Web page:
In fact, it might be possible to think of this situation as the limit of $\theta \to \pi/2$ of total internal reflection. Suppose you had a wave traveling in the $xy$-plane towards the interface in the diagram above, with its polarization in the plane of reflection. This would give rise to a reflected wave in the dielectric, and an evanescent wave in the air. This evanescent wave would, in general, have non-zero $E_x$ and $E_y$, and since everything dies off exponentially in the $y$-direction, we would have $\partial E_x/\partial y \neq 0$. I suspect (although I haven't proven it) that you can view your problem as the case of total internal reflection in the case of grazing incidence, and that the fact that $\partial E_x/\partial y \neq 0$ is just a manifestation of evanescent waves in the air in this limit.

What's less than satisfying about this explanation, of course, is that it demands that the electric field gains a component in the $x$-direction in the air even though it has no $x$-component in the dielectric. I honestly don't know enough about evanescent waves to know whether this is a dealbreaker for this interpretation or not.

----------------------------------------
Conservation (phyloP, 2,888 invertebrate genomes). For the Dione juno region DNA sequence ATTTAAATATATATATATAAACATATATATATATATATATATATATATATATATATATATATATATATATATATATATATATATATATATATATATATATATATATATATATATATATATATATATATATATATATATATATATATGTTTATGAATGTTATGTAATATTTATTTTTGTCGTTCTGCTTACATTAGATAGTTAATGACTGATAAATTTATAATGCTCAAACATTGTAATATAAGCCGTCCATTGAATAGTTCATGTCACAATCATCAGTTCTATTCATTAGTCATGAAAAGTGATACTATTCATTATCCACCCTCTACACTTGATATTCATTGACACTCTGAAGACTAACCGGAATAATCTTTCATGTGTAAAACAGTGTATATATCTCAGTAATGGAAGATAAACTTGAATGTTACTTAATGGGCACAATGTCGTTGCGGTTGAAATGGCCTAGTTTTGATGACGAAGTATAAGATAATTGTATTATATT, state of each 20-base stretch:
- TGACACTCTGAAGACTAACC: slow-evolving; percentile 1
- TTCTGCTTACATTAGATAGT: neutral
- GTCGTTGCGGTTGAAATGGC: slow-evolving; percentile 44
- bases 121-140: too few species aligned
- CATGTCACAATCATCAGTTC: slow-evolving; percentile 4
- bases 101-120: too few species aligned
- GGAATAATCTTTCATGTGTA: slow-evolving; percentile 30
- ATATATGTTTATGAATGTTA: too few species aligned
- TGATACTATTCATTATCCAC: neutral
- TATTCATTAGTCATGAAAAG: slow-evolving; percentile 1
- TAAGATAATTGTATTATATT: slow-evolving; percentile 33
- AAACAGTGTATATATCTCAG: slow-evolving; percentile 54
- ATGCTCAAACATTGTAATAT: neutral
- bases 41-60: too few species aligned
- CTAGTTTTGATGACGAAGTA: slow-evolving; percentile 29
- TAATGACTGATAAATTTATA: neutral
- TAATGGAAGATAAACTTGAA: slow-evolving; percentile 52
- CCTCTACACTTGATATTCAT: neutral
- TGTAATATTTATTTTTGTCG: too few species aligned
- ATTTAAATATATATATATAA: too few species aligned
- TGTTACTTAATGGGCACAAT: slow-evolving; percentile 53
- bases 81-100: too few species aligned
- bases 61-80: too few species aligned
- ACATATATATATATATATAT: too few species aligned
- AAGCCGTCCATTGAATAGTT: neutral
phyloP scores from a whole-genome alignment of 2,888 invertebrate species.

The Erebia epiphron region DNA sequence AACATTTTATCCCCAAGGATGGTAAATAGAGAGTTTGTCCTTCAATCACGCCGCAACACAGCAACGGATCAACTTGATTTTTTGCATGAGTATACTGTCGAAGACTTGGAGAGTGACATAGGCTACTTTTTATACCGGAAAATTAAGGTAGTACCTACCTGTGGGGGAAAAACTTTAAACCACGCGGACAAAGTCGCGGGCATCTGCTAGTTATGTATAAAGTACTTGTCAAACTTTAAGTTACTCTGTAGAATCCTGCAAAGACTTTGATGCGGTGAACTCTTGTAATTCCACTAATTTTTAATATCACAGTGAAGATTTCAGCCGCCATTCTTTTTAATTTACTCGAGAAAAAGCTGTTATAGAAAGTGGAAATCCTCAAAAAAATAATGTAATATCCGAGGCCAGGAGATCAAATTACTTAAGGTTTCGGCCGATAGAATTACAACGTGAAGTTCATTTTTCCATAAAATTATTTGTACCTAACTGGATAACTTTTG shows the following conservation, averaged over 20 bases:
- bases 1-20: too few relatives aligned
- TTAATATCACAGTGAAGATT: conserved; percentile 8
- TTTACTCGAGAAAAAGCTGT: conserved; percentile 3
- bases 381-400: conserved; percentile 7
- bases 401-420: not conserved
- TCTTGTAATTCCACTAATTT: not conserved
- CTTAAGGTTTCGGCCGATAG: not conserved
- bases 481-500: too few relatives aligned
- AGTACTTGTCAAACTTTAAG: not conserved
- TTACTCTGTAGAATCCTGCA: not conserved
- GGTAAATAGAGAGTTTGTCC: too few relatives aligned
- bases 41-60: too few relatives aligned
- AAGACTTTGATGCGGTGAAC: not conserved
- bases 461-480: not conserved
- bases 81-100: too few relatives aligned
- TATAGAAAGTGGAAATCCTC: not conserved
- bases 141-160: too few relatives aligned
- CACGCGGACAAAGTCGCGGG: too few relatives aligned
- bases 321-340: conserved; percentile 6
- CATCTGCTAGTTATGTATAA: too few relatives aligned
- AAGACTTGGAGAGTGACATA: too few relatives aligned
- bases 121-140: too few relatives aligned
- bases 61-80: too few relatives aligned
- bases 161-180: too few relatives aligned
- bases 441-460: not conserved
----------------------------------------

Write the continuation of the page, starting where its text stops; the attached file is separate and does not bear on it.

EDIT: Having gone through the calculations, I'm not as sure about the evanescent-wave interpretation. The basic idea I had was that you could write down the usual three-wave solution at an interface (incident, transmitted, and reflected), use the Fresnel equations to find the total $E_x$ above and below the interface, and then show that if you took the limit appropriately as the incidence angle $\theta \to \pi/2$, you could get a situation where $E_x \to 0$ in the dielectric but $E_x \nrightarrow 0$ in the air. However, assuming I did the algebra correctly, the ratio of the $E_x$ values immediately above & below the interface will be $$\frac{\tilde{E}_{x,\text{dielec}}}{\tilde{E}_{x,\text{air}}} = \frac{i\sqrt{\epsilon \sin^2 \theta - 1} + \cos \theta}{\sqrt{\epsilon} \sqrt{\epsilon \sin^2 \theta - 1}},$$ which approaches $i/\epsilon \neq 0$ as $\theta \to \pi/2$. Thus, you can't view this situation as the grazing-incidence limit of total internal reflection.